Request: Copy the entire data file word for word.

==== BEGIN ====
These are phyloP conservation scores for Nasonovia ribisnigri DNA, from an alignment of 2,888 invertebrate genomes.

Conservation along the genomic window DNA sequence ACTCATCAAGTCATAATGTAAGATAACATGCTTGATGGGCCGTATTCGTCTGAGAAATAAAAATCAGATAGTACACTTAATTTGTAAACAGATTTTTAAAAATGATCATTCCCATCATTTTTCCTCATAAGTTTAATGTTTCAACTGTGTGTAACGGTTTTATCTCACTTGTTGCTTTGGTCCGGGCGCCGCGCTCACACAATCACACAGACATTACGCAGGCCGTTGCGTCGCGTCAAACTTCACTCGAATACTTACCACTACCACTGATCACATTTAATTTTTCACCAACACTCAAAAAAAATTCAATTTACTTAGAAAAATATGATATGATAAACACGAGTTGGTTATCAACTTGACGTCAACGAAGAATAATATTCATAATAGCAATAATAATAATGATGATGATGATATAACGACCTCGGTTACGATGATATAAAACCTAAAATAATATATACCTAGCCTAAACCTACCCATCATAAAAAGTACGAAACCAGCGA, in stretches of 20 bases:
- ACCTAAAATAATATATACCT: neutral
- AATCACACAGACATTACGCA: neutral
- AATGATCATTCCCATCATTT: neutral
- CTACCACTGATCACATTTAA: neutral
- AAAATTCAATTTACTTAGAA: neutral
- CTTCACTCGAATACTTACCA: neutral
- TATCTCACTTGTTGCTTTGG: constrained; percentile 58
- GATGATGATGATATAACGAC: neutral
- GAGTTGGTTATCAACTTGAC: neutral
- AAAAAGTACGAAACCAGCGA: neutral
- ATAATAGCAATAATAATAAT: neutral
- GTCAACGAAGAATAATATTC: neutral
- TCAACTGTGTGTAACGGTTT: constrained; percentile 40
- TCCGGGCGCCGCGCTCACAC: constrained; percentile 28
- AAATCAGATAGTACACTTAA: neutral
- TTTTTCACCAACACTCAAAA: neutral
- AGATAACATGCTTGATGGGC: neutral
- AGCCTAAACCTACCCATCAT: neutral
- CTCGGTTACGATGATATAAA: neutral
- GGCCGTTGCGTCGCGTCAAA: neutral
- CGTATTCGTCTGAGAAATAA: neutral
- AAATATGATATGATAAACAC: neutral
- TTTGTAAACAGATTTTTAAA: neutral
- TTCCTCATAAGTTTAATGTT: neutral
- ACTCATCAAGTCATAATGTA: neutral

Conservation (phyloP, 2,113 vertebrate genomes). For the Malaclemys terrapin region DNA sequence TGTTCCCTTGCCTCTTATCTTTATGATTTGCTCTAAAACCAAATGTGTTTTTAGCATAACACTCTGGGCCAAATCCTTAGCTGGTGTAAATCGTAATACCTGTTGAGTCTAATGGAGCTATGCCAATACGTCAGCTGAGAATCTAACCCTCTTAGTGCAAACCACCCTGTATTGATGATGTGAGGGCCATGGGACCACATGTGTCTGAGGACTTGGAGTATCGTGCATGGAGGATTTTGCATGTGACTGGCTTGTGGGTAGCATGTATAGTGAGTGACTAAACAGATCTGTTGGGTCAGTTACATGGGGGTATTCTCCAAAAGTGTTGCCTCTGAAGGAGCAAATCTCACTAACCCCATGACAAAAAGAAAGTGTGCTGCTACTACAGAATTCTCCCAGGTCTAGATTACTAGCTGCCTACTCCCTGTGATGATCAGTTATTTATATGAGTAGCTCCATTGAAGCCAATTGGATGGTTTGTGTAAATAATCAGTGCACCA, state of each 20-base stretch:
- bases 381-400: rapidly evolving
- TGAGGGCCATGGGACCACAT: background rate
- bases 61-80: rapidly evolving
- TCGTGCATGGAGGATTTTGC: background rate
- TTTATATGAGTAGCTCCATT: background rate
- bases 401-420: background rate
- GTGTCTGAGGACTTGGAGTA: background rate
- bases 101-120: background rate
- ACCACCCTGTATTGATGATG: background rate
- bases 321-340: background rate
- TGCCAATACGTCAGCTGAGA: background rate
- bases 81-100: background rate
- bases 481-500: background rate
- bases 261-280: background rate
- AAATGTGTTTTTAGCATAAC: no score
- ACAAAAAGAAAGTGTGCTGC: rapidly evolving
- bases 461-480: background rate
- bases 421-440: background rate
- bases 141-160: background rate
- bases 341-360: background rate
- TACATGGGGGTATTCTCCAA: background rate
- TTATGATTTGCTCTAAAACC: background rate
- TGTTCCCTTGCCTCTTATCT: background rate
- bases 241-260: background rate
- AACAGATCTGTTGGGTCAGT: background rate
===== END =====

These are phyloP conservation scores for Nasonovia ribisnigri DNA, from an alignment of 2,888 invertebrate genomes.

Conservation along the genomic window DNA sequence ACTCATCAAGTCATAATGTAAGATAACATGCTTGATGGGCCGTATTCGTCTGAGAAATAAAAATCAGATAGTACACTTAATTTGTAAACAGATTTTTAAAAATGATCATTCCCATCATTTTTCCTCATAAGTTTAATGTTTCAACTGTGTGTAACGGTTTTATCTCACTTGTTGCTTTGGTCCGGGCGCCGCGCTCACACAATCACACAGACATTACGCAGGCCGTTGCGTCGCGTCAAACTTCACTCGAATACTTACCACTACCACTGATCACATTTAATTTTTCACCAACACTCAAAAAAAATTCAATTTACTTAGAAAAATATGATATGATAAACACGAGTTGGTTATCAACTTGACGTCAACGAAGAATAATATTCATAATAGCAATAATAATAATGATGATGATGATATAACGACCTCGGTTACGATGATATAAAACCTAAAATAATATATACCTAGCCTAAACCTACCCATCATAAAAAGTACGAAACCAGCGA, in stretches of 20 bases:
- ACCTAAAATAATATATACCT: neutral
- AATCACACAGACATTACGCA: neutral
- AATGATCATTCCCATCATTT: neutral
- CTACCACTGATCACATTTAA: neutral
- AAAATTCAATTTACTTAGAA: neutral
- CTTCACTCGAATACTTACCA: neutral
- TATCTCACTTGTTGCTTTGG: constrained; percentile 58
- GATGATGATGATATAACGAC: neutral
- GAGTTGGTTATCAACTTGAC: neutral
- AAAAAGTACGAAACCAGCGA: neutral
- ATAATAGCAATAATAATAAT: neutral
- GTCAACGAAGAATAATATTC: neutral
- TCAACTGTGTGTAACGGTTT: constrained; percentile 40
- TCCGGGCGCCGCGCTCACAC: constrained; percentile 28
- AAATCAGATAGTACACTTAA: neutral
- TTTTTCACCAACACTCAAAA: neutral
- AGATAACATGCTTGATGGGC: neutral
- AGCCTAAACCTACCCATCAT: neutral
- CTCGGTTACGATGATATAAA: neutral
- GGCCGTTGCGTCGCGTCAAA: neutral
- CGTATTCGTCTGAGAAATAA: neutral
- AAATATGATATGATAAACAC: neutral
- TTTGTAAACAGATTTTTAAA: neutral
- TTCCTCATAAGTTTAATGTT: neutral
- ACTCATCAAGTCATAATGTA: neutral

Conservation (phyloP, 2,113 vertebrate genomes). For the Malaclemys terrapin region DNA sequence TGTTCCCTTGCCTCTTATCTTTATGATTTGCTCTAAAACCAAATGTGTTTTTAGCATAACACTCTGGGCCAAATCCTTAGCTGGTGTAAATCGTAATACCTGTTGAGTCTAATGGAGCTATGCCAATACGTCAGCTGAGAATCTAACCCTCTTAGTGCAAACCACCCTGTATTGATGATGTGAGGGCCATGGGACCACATGTGTCTGAGGACTTGGAGTATCGTGCATGGAGGATTTTGCATGTGACTGGCTTGTGGGTAGCATGTATAGTGAGTGACTAAACAGATCTGTTGGGTCAGTTACATGGGGGTATTCTCCAAAAGTGTTGCCTCTGAAGGAGCAAATCTCACTAACCCCATGACAAAAAGAAAGTGTGCTGCTACTACAGAATTCTCCCAGGTCTAGATTACTAGCTGCCTACTCCCTGTGATGATCAGTTATTTATATGAGTAGCTCCATTGAAGCCAATTGGATGGTTTGTGTAAATAATCAGTGCACCA, state of each 20-base stretch:
- bases 381-400: rapidly evolving
- TGAGGGCCATGGGACCACAT: background rate
- bases 61-80: rapidly evolving
- TCGTGCATGGAGGATTTTGC: background rate
- TTTATATGAGTAGCTCCATT: background rate
- bases 401-420: background rate
- GTGTCTGAGGACTTGGAGTA: background rate
- bases 101-120: background rate
- ACCACCCTGTATTGATGATG: background rate
- bases 321-340: background rate
- TGCCAATACGTCAGCTGAGA: background rate
- bases 81-100: background rate
- bases 481-500: background rate
- bases 261-280: background rate
- AAATGTGTTTTTAGCATAAC: no score
- ACAAAAAGAAAGTGTGCTGC: rapidly evolving
- bases 461-480: background rate
- bases 421-440: background rate
- bases 141-160: background rate
- bases 341-360: background rate
- TACATGGGGGTATTCTCCAA: background rate
- TTATGATTTGCTCTAAAACC: background rate
- TGTTCCCTTGCCTCTTATCT: background rate
- bases 241-260: background rate
- AACAGATCTGTTGGGTCAGT: background rate